Spoken-word poetry comes to Peace University

CorrespondentMarch 13, 2013 

Performer Abyss will share the stage with a Greensboro band and a student poetry group.

COURTESY OF LITTLETON L. MILLE

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    What: Abyss with UpRite Lions and phenoMEnal

    Where: Belk Dining Hall at William Peace University, 15 E. Peace St., Raleigh

    When: 7:30 p.m. Thursday

    Cost: Free, open to the public

When Tonita Few started work as admissions counselor for the School of Professional Studies at Raleigh’s William Peace University in 2004, she came ready to spread the joy of spoken-word poetry.

“I had always wanted to bring spoken-word poetry to the campus,” says Few. “For some reason, it just never took off until this year.”

In the meantime, she and a group of local enthusiasts worked together to arrange spoken-word performances around Raleigh, and that’s how she met Atlanta-based performer Abyss in 2012. She already knew about him from his appearances on HBO’s “Def Poetry Jam.”

They struck up a friendship, and it’s paid off. On Thursday, he’ll share the stage at the university’s Belk Dining Hall with hip-hop/reggae/R&B band UpRite Lions from Greensboro, and phenoMEnal, a student poetry group that Few put together and mentors on campus.

It won’t be the first time that Derrick “Abyss” Graham, 43, has visited a college campus in his mission to educate folks about the art of poetry. In a 16-year career that follows eight years of military service, the activist/poet has also performed at after-school programs, churches, jails and community centers.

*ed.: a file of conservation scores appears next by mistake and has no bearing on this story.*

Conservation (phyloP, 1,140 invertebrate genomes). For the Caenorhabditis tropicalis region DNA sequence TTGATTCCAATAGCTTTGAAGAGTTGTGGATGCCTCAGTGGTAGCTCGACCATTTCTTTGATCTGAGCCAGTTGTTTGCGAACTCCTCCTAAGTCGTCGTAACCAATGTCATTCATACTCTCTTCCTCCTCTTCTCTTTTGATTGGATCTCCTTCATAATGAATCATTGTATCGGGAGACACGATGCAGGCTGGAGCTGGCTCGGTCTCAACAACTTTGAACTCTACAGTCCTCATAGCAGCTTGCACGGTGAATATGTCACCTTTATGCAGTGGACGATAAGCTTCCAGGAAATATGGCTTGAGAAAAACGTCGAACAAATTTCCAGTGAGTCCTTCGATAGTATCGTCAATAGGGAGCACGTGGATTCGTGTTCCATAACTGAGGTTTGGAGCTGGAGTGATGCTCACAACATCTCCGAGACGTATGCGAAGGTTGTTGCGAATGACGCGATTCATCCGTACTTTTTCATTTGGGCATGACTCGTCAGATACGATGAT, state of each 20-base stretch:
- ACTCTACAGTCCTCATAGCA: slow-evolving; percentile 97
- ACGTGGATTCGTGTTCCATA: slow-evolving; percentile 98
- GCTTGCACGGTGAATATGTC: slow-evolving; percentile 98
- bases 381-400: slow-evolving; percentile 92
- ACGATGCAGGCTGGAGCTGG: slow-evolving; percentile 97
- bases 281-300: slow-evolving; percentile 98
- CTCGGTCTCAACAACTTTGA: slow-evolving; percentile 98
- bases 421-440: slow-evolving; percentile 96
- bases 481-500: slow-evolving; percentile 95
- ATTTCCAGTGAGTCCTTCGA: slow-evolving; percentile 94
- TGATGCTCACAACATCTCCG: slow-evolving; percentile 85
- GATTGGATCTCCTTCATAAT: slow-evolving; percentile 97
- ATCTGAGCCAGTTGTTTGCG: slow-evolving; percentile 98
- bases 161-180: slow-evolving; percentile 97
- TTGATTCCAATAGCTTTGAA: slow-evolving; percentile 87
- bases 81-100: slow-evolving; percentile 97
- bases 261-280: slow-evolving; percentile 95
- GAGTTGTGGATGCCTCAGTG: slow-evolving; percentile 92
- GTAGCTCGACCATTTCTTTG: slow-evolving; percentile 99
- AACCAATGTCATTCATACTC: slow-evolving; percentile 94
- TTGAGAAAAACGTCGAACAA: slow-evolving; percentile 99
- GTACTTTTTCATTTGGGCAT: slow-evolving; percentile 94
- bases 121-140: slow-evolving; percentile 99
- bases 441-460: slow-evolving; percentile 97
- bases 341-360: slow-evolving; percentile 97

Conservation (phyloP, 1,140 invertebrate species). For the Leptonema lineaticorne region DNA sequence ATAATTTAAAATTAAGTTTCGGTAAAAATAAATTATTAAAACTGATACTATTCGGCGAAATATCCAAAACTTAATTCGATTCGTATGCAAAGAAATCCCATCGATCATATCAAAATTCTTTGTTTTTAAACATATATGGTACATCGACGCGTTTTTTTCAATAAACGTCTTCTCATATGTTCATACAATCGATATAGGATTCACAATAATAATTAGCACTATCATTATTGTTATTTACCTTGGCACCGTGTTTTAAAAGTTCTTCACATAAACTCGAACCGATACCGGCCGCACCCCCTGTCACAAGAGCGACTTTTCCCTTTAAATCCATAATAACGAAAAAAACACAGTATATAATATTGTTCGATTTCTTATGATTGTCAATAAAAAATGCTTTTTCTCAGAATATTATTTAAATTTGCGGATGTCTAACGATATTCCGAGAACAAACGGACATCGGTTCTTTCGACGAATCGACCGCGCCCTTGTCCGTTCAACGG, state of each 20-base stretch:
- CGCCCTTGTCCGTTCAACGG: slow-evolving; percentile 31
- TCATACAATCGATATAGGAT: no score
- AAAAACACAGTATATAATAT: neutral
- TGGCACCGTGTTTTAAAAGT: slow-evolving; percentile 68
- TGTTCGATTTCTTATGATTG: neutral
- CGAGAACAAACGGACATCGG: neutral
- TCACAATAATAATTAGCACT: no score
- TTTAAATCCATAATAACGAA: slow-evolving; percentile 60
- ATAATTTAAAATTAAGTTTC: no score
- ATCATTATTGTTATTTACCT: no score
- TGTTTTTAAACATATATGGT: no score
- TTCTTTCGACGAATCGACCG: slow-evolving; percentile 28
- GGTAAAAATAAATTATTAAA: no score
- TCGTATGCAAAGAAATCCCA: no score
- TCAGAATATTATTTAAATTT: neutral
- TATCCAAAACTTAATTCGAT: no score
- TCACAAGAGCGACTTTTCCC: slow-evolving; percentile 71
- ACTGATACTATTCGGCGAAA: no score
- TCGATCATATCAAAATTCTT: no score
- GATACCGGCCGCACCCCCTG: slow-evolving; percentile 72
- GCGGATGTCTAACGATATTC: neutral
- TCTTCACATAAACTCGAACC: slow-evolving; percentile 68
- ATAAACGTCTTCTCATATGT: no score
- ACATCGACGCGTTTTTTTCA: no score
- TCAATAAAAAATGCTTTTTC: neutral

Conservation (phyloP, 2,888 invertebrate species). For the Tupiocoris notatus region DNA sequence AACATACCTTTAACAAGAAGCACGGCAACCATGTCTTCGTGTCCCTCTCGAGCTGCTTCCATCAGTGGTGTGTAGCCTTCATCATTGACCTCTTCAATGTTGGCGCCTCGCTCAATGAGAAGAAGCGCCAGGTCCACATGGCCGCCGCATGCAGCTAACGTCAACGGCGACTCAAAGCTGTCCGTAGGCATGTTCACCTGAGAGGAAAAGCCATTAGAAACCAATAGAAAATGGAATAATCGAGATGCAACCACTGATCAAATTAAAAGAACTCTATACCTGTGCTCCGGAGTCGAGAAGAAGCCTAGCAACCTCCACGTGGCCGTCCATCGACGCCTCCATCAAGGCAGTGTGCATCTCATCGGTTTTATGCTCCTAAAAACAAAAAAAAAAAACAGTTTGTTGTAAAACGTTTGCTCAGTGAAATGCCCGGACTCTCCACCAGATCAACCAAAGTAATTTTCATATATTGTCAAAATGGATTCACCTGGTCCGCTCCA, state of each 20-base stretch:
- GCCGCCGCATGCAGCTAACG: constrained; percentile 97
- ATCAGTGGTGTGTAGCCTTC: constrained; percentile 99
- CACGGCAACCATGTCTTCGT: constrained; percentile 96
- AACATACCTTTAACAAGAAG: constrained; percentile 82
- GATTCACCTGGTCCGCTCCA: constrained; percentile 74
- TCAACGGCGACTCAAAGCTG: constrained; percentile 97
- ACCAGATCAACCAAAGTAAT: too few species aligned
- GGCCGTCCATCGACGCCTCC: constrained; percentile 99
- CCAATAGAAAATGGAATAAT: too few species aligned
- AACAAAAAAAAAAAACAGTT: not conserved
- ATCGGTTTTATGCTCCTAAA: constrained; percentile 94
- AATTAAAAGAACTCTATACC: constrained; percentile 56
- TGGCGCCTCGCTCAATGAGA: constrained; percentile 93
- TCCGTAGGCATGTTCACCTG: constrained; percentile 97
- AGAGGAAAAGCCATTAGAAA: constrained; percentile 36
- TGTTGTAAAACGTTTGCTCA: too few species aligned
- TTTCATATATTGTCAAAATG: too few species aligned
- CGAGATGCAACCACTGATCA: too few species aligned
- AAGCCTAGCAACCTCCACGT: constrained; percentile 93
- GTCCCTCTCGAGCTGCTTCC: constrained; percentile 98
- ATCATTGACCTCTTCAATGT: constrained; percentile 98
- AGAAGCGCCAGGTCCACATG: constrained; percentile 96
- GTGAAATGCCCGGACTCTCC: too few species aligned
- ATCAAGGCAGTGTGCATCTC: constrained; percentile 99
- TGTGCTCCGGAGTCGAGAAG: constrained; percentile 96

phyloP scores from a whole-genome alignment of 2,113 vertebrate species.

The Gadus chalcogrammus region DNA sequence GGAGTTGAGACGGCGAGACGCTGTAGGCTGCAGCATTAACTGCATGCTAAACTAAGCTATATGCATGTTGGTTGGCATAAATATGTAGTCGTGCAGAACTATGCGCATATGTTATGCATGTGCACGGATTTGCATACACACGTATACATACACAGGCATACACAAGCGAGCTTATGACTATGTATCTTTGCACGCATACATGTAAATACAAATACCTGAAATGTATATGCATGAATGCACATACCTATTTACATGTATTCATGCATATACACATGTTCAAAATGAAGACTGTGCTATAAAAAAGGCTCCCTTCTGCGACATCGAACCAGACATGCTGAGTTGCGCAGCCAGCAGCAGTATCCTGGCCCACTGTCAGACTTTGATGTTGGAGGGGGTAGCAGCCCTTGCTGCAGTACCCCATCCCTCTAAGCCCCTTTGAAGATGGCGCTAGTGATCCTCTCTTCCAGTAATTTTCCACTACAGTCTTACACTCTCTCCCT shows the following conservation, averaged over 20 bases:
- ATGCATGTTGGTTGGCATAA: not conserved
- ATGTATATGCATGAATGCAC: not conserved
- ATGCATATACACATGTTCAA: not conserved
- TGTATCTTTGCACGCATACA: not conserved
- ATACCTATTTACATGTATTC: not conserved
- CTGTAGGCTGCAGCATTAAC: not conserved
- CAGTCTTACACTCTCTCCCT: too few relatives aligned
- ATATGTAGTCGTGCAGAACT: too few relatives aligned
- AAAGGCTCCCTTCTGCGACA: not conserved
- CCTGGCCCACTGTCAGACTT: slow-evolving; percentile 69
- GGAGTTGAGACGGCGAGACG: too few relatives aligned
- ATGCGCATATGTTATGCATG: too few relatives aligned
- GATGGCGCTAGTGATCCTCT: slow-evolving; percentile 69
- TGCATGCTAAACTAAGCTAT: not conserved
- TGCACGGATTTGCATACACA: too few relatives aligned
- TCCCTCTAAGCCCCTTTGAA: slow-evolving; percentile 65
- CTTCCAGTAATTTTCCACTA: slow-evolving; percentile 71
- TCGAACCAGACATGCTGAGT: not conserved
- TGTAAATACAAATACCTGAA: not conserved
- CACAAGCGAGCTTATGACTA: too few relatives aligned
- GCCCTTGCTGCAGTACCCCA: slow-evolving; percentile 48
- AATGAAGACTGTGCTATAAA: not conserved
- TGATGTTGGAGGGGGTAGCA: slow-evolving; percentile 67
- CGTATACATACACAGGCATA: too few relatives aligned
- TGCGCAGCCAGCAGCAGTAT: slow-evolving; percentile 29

After he left the Navy, Abyss says, he worked “in corporate America for five years. At the same time, I’m developing my craft.”

He was more interested in producing music than crafting words until he went to an open-mic night in Jacksonville, Fla., that featured spoken-word poetry.

“That changed my life,” he says.

“I was like, ‘Oh, my God. I’ve got so much to say.’ But at that time, my vice was bigger than my vision. It was superficial. Kind of like radio is today.”

He gained some experience, maturity and perspective as he traveled as an opening act for chitlin’-circuit comedians. Eventually he taught himself guitar, and now he sometimes accompanies himself with it, as well as keyboard and djembe.

“It’s a vibe thing,” he says.

One of the students performing at the Thursday show, 18-year-old freshman Nina Barrett of Virginia Beach, is almost as experienced a poet as Abyss.

The pre-law student says she’s been writing verse since she was about 9 years old.

“It came from having a lot of books around the house,” she says. “Reading was very important in our house. And my older brother got into poetry, and somehow, he just put it onto me.”

Inspired by William Shakespeare, Nikki Giovanni and Maya Angelou, she stuck with it and went on to perform spoken word at various colleges, as well as open mics in Raleigh and Virginia.

Last year, before coming to Peace University, she first heard about Abyss from her mother, a poetry fan who saw him perform in Virginia and came home raving about it. As a college student, Barrett heard about him again from Few, who showed students numerous videos of Abyss.

“I was just amazed by his craft,” says Barrett.

Few says she’s gratified by the enthusiasm Peace students have shown toward poetry, and she’s glad to give young budding poets the opportunity to share feelings they might otherwise be too shy to express.

And there’s one more thing.

“The students write,” Few says. “That’s what I love about it – reintroducing them to the art of writing.”

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